Military Madness 3/06

My father was a US Navy hospital corpsman for 23 years. He took a bullet in the back in Korea, recovered physically, and eventually took another bullet by his own hand after years of depression. He was a proud sailor and strong proponent of national defense.

He would be pissed as hell to see Republican politicians using men in uniform as window-dressing for their political and fundraising events as shown in the picture with this article.

Josh Marshall covers the story here . . . and points out that the offensive winger practice is not just bad taste - it's also illegal.

My Letter to the Editor

In response to Bruce Henderson's article, Preserve land sales opposed:

This unprecedented sale of our National Forests has been proposed to close a gap in funding for rural schools. This gap was created by the reduced revenues earned from logging these same forests. At what point does selling off our land base this year assure us of higher logging revenues next year?

Will our government simply continue to sell off our National Forests until there is nothing left? This is a band-aid solution that does not address the long-term needs of our rural schools, but will cause irreparable damage to our National Forests.

One more definition . . . hillbilly

This story is all over the wires . . . the sort of soft AP news that little papers and websites love to pick up. I grabbed this from

Encyclopedia of Appalachia tackles 'hillbilly' stereotype

Encyclopedia of Appalachia co-editor Rudy Abramson wanted a reference book that went beyond the stereotypical images of hillbillies and poverty.

"The place has this reputation of being just a different nation of poor people and strip mines and that sort of thing," said Abramson, an Alabama native and retired Washington correspondent for the Los Angeles Times.

Paradigms and Slippery Slopes

This isn't all that important, but following up on my George Will post, I just wanna say: when you hear the words "paradigm shift" or "slippery slope," it's time to pay real close attention to the speaker. He or she is likely trying to pull a fast one.

"Paradigm shift" is often used to emphasize the importance of a change—"it's not just a shift; it's a paradigm shift!" The speaker could say "big shift," but then they would lose the self-satisfaction that comes with using a rare word with roots in science and philosophy. The problem is that it isn't what the word means. The definition to keep in mind is "A set of assumptions, concepts, values, and practices that constitutes a way of viewing reality for the community that shares them, especially in an intellectual discipline." That means "big" the way that "stupid" means "Republican." There may be significant overlap, but that isn't identity.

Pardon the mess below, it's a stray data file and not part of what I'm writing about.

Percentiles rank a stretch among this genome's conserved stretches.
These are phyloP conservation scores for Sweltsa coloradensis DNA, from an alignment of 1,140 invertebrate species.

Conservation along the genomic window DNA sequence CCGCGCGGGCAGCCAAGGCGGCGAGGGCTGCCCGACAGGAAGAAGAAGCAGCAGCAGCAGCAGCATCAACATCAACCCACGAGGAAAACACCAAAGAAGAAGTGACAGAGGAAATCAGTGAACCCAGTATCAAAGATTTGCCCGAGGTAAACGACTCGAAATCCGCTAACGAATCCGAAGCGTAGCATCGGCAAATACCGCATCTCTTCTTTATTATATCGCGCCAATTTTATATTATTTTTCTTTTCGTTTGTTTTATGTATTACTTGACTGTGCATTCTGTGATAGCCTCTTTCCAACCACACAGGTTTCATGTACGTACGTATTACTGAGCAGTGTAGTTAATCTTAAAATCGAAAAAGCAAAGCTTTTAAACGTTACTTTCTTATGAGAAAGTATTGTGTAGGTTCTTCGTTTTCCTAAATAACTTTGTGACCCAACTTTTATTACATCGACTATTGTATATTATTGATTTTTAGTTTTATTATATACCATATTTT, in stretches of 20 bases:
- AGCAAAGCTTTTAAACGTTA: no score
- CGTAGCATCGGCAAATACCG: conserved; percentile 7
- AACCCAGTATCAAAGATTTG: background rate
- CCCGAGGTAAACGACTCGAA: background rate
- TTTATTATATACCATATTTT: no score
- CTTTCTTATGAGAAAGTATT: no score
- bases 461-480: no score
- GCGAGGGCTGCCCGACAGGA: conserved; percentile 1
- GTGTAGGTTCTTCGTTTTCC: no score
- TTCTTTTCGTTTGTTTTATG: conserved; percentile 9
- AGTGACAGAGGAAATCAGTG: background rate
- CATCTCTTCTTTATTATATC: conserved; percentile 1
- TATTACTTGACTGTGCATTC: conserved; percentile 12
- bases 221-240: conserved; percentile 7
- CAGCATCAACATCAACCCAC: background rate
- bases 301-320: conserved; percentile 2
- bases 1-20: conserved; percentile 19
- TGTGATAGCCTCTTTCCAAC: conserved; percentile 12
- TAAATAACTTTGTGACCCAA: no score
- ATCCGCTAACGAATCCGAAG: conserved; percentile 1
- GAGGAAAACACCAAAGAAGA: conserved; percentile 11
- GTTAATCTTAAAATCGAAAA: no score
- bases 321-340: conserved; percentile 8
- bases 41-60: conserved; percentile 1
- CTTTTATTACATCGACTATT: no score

One of Will's Weakest

I don't always
disagree with George Will. Some days—like
even understand him. His general point seems to be that John Edwards
doesn't understand two things: poverty and politics.

Regarding poverty,
Will says there's been a paradigm shift in the way we understand
poverty, from a 1930s understanding to a modern understanding. This
sounds plausible, and if Will had stopped there, I might believe him.
But here's his new paradigm:

An Update On That Accountability Moment: As Predicted, We Missed It.

(crossposted at DailyKos)

I posted a diary here at the time, but you may have missed it or forgot it, so I’ll remind you:

On Thursday afternoon after Hurricane Katrina hit, House members got an e-mail that the House was convening in special session the next day to pass emergency Katrina relief. The e-mail gave a big wink and nod that we didn’t really need to come, that there would only be a voice vote so no one would ever known whether we showed up or not.

It wasn’t convenient, but I kind of thought it was my job to show up, and Raleigh is only 40 minutes or so flying time from Washington, so I went.

We had a quick debate and a voice vote, and then other members were allowed to speak after the vote. I wanted to express my sympathy for the people of New Orleans and the Gulf Coast, especially since many North Carolinians have suffered greatly from hurricanes in the last decade.

As I listened to what other members said, I changed my mind about what I was going to say. I had heard Scott McClellan say on television the day before that “now is not the time for finger pointing.” And then I heard Republican after Republican say exactly the same words on the House floor, almost like they were not exercising independent judgment, but mindlessly parroting talking points prepared for them by someone else. Almost.

So when it was my turn to speak, this is what I said:

“…Mr. Speaker, I share the anger of many Americans at how shamefully inadequate our government’s response has been. Tens of thousands of Americans are living outside the walls of civilization. They are without food, they are without water to drink, they are without medicine or medical care, they are without effective shelter, they are without the protection against violence that law provides.

“The failures that led to that are not the failures of the last four days; but of the last four years.

“There have been repeated warnings that New Orleans and the Gulf Coast were vulnerable to precisely what has occurred and yet our government was stunningly unprepared.”


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